¡Ask a Mexican! tackles BurritoGate

There are so many different regional variants of hot dogs though. A Chicago dog isn’t a Nathan’s dog, which isn’t a Cincinnati coney,* which isn’t a Texas-style chili dog,** or the hot dogs with baked beans they have in parts of New England.

*Not to be confused with a Michigan-style coney

**From Pennsylvania, not Texas

Chicago style and New York style are completely different. They can barely be considered the same food IMO. If you go Downstate you get into St Louis pizza territory, which is different than either.

When I think Illinois food, I think Italian Beef sandwiches.

But if it’s bland food you want, you can have the Illinois Horseshoe or loose meat burgers. We’ve got plenty of that, if you go Downstate a couple hundred miles first.


I think I’ve been there, but it was many years ago and I forgot the name of the restaurant.

I went with an elderly relative who had lost her sense of smell and taste.

Except the food in Chicago is amazing. A good chicago dog is much more interesting than a basic-ass hotdog with just ketchup and mustard. Deep dish pizza was not an attempt to ‘outdo’ New York pizza, both deep dish and New York style are excellent when done well. You’re buying into the same concept that the idiots attacking the Portland burrito-makers have, that there’s some authentic and original form of food and any attempt to alter or copy it outside of its native space somehow makes it illegitimate.


TY. Corrected.

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Why would I get pizza in St. Louis, when I can get a “St. Paul Sandwich”?


It will probably take me 10 or 15 burritos before i can tell if there is any cultural misappropriation in them. better check the tacos as well just to be safe.


There’s a place in my home town does Goan food, which was a real eye opener. And delicious.


Yep, people have been ripping off each others’ cultures for as long as there’s been anything resembling ‘culture’ and ‘trade’. There’s no point in complaining about cultural osmosis: it’s going to happen whether you like it or not.


I think about them as well. Thinking about them right now, actually. /nomdrool


Just was responding to this:

i.e. Most Japanese restos I’ve been to anywhere aren’t owned and operated by Japanese.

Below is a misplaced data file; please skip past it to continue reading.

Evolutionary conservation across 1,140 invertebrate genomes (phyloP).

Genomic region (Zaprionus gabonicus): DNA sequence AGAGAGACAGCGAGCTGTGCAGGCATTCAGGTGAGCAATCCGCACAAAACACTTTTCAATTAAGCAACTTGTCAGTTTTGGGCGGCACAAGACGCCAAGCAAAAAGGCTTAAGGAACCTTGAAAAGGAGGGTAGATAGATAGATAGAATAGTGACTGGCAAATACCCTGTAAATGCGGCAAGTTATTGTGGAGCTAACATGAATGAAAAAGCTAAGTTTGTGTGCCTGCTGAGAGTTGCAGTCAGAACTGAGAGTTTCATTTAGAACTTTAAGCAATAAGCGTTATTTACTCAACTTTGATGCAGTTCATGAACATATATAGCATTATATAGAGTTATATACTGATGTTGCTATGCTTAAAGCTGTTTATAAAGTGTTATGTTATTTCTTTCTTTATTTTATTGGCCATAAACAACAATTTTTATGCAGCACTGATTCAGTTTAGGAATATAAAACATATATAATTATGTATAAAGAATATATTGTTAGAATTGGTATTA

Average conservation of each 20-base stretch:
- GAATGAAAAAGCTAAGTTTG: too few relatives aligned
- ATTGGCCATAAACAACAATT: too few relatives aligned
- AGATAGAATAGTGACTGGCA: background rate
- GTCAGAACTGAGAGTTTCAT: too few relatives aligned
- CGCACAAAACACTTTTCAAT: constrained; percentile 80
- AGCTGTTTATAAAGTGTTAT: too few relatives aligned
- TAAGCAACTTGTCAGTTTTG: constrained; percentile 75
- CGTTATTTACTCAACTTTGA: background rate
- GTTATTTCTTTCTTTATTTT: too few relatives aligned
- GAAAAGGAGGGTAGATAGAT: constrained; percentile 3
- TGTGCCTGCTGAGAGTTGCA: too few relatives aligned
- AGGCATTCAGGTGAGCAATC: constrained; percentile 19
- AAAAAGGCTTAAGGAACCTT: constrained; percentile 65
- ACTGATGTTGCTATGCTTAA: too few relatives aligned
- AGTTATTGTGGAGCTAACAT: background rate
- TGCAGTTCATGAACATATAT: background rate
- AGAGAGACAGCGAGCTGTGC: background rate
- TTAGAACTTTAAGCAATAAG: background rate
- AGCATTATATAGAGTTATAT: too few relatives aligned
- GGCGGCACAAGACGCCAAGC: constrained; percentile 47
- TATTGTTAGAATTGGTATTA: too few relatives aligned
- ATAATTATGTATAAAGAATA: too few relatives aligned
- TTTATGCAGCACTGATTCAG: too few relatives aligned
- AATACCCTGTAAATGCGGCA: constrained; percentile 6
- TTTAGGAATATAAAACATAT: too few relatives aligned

Outside of Chicago, those suckers don’t even exist, except maybe in one specialty store run by an ex-Chicagoan.

I actually think the opposite- when checking out a new restaurant with cuisine from another country, the first thing I look for are the ex-pats in the dining area. If they are eating there, it’s probably good. If not, it’s likely either not great or overpriced.


And wherever they exist, I will eat them. (Think you meant to reply to the gentlemen claiming they were from Illinois.)

Exactly! I learned this from my half Chinese wife. If you’re considering eating in a ethnic restaurant and no one of that ethnicity is there then find a different restaurant.

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Ugh… Maid Rite! Although IIRC that actually started in Missouri - I can’t sand those things though - if I want sloppy joe’s I’ll make 'em at home.

Ha no - not quite - I’m just complaining about the bland food here in state honestly - I love chicago dogs - I was kind of tongue in cheeking a bit because frankly I’ve never been to a place where the food isn’t at least somewhat stolen from somewhere else.

It reads to me like you’re saying that in order to be able to cook X cuisine well, it needs to be part of your heritage/descent?

Cooking isn’t some sort of dark art deeply embedded into your DNA. It’s a skill like any other. A good line cook should be able to walk into any restaurant and start making the kind of cuisine that’s on the menu to the specifications of the executive chef – and if they can’t, they better learn quickly or they will get sacked.

If you went to a restaurant and the food was bad, blame the executive chef for the bad menu, or the line cook for making a bad dish, or whomever was working the pass for bad quality control. Don’t blame where the staff is from – that’s just racist.


A couple of thoughts…
The indian restaurants in Kansas City are owned by immigrants or first generation Indian Americans. From what I can tell in finding my own recipes, the dishes are very traditional, yet the Indian immigrants I know all complain about the restaurants being bland and mild.

I also wonder if you were unknowingly being given “bland” versions of dishes in your travels in India?

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I can assure you that wasn’t the case. I’ve heard that the guys from my last trip still talk about how they could take me anywhere for lunch/dinner and I’d be OK. My last day they saved for taking me to dinner at an Andhra curry place (hottest south Indian cuisine).

I also live next to a suburb with a lot of software companies, so there’s a ton of Indian people there and as such a ton of Indian restos for them to eat at.

I know I’m given bland versions in the US. I’m pasty even for a white guy, so the waitstaff always tries to talk me down to a lower spice level. Even if the waitstaff is American, and I’m ordering something benign like chicken with orange glaze.

But yeah, the curry in Naperville that @anon75430791 mentioned was the real deal.

Naperville is quite a hike from Schaumburg.

Also, as an aside, I just love that name. Schaumburg. Foam Castle.

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